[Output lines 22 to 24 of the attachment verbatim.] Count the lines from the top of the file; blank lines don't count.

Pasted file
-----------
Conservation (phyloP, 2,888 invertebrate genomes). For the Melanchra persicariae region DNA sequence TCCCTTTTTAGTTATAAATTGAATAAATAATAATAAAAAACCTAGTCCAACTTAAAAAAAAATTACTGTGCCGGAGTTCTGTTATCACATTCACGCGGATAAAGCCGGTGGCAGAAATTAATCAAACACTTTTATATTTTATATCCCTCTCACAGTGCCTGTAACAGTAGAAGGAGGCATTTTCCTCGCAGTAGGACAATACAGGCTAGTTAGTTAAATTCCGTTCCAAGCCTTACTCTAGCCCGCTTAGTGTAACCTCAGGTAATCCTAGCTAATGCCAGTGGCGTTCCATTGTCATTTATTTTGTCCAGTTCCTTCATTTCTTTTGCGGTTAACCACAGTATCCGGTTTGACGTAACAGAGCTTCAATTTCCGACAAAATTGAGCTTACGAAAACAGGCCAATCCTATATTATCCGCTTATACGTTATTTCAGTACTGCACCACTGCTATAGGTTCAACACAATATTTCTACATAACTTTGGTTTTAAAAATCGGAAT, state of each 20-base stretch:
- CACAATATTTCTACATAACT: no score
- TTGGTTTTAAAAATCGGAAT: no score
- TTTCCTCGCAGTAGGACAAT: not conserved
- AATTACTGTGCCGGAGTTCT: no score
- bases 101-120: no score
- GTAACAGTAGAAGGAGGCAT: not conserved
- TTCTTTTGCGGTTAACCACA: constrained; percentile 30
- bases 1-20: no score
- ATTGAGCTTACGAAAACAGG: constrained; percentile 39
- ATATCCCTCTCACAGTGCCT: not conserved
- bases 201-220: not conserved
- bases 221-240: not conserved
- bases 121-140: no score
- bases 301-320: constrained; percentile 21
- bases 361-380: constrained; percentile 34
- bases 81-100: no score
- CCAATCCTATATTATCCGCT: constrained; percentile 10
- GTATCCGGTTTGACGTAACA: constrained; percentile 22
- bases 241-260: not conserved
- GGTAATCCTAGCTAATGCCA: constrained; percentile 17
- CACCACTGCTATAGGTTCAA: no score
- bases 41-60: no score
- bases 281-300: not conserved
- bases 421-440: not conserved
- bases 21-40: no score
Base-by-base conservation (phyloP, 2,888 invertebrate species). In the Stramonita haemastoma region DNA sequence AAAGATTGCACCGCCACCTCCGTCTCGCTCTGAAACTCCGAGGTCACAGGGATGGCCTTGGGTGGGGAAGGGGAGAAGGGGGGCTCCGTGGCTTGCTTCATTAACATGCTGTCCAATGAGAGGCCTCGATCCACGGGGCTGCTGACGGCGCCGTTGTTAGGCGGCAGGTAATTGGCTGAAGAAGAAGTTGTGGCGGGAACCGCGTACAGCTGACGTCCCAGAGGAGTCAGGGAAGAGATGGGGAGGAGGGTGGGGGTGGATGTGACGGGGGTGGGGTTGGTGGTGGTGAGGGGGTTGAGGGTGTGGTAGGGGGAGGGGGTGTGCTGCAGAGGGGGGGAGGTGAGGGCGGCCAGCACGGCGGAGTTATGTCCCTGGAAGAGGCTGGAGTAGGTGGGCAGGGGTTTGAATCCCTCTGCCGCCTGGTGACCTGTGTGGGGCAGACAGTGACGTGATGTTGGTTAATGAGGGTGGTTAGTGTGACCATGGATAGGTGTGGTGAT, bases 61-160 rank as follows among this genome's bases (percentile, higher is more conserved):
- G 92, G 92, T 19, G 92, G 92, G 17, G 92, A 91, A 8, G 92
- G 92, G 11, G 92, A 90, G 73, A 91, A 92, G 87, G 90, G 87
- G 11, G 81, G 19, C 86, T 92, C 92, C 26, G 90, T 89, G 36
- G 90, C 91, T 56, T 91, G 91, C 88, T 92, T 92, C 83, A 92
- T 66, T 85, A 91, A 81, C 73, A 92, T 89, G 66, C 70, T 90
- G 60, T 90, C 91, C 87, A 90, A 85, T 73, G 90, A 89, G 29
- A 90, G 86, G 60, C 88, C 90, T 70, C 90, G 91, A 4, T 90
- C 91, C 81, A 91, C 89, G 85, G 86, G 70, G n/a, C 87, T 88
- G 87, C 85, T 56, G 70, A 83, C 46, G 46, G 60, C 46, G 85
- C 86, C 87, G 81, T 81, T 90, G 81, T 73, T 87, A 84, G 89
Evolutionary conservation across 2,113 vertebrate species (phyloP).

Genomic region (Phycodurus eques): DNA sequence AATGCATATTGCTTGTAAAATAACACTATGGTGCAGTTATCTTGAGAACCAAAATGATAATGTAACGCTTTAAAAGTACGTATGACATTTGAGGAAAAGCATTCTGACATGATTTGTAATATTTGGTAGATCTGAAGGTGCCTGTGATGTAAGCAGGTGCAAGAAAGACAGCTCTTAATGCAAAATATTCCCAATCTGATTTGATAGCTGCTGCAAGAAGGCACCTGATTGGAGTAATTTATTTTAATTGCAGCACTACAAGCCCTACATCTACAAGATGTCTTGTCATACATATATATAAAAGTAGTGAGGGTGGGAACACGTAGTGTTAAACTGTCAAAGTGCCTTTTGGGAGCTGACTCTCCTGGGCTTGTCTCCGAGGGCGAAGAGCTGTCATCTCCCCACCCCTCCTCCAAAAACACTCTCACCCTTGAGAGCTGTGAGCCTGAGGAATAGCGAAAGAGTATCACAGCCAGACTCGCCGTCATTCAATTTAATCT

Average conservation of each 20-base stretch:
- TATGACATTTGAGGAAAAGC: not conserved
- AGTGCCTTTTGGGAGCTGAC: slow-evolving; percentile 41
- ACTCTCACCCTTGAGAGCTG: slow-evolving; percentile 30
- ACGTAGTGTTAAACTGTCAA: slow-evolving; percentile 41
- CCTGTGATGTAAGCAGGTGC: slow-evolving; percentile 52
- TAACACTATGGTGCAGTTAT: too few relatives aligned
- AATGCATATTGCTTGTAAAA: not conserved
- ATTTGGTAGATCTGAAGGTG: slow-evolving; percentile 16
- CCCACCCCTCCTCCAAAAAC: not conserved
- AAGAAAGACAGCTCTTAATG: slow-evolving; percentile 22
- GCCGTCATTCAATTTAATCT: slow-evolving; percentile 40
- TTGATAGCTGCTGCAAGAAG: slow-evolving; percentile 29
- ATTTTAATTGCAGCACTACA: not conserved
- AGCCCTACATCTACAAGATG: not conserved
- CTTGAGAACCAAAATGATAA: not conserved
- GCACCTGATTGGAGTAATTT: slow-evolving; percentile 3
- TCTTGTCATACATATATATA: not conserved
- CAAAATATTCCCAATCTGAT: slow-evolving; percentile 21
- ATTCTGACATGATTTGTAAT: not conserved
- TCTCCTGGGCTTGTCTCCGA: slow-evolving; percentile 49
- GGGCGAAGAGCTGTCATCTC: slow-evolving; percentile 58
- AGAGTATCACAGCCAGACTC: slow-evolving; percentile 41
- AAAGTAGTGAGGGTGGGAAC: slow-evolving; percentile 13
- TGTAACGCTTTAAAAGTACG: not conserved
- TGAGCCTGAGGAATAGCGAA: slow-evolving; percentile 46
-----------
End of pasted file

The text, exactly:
- CACCACTGCTATAGGTTCAA: no score
- bases 41-60: no score
- bases 281-300: not conserved